Christina M. Currie: Good deed gone bad
Touch of Spice
I have to admit that my resolution to become Super Mom this school year hasn’t … well, let’s just say I’ve had my off days.
I mean, mornings aren’t our best times, so we cut it pretty close some days. And we’ve delayed school shopping for some reason or another, so our pants are sometimes a little too short. But on the whole, I think it’s going OK.
Yet, in my zeal to be that super-involved parent and to earn points against what I’m sure will be future misdeeds, I offered to chaperone the school’s second-grade field trip to Sheep Wagon days.
I was feeling pretty good about myself boarding the bus, keeping track of the little people I was assigned to.
To be honest, it went fairly smoothly, considering it was a bunch of 7-year-olds. No one got lost. No one got hurt.
No one really paid any attention to the event, either. OK, by no one, I mean no one in my group was particularly enamored.
They perked up after being bribed with ice cream and the chance to have lunch at the park. This was supposed to be their time to run off some energy, but a tornado had blown through town the night before, knocking large tree limbs across the playground equipment.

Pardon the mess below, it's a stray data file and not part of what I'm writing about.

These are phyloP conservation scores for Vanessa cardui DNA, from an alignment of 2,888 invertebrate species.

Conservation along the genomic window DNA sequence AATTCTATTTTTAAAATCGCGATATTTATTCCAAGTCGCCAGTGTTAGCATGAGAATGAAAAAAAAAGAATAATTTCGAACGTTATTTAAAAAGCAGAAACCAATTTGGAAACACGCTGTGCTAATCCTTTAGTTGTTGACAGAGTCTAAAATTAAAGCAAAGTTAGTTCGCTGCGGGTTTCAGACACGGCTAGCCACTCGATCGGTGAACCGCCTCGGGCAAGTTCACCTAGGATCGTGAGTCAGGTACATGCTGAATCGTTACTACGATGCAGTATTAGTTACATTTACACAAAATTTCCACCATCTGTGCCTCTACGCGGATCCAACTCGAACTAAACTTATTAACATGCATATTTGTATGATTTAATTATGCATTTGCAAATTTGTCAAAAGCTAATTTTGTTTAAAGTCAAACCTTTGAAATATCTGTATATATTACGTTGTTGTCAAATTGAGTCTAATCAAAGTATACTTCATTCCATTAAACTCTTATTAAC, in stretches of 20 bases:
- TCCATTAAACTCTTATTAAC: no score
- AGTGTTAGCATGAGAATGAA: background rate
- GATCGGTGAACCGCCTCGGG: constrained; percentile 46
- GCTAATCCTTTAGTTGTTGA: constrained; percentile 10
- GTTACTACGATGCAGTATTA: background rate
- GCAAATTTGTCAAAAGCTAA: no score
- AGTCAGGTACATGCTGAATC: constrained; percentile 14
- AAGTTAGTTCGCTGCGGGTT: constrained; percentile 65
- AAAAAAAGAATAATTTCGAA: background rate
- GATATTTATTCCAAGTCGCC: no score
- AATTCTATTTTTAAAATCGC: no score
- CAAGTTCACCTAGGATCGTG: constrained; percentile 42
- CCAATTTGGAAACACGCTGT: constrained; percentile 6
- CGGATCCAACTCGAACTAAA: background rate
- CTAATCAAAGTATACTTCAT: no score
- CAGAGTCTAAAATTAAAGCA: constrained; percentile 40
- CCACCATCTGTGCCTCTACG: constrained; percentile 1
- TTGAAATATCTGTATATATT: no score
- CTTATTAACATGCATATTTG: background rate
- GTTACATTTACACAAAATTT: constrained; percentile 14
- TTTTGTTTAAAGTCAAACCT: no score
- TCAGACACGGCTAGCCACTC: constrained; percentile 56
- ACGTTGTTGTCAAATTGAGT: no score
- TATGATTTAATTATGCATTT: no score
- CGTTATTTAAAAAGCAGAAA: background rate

Kids are flexible. They make do. They made do with pretending I was the equipment.
What I thought was going to be an intense game of tag turned into a dog pile, with me on bottom every time. And every time, I had to be rescued by an adult. Those kids overwhelmed me with sheer numbers.
I really wasn’t complaining. It was better than an unwinnable game of freeze tag in which I was “it” and the kids just kept unfreezing each other.
So, it was a day of fun and joy and major points with 7-year-old Katie, who was thrilled to be sitting next to her mother on the school bus (yeah, that’ll fade) and extremely defensive when I was under attack (“Get off my mom, you freaks!”).
Then it happened. My cell phone rang. It was Nikki’s kindergarten teacher asking if someone was going to pick up my daughter.
At that point, what could’ve been a great high became a great low.
I hadn’t finalized the arrangements to have Nikki picked up while I was gone. My 5-year-old daughter was still at school while I was gallivanting around.
My conclusion is this: Sometimes people have a pretty narrow focus. Partic-ularly when they’re trying to be the best at one particular thing.
So, I’m thinking that Super Mom, while a fantastic aspiration, is a part that’s bigger than I can chew.
I’m OK with just being mom – that job’s big enough.
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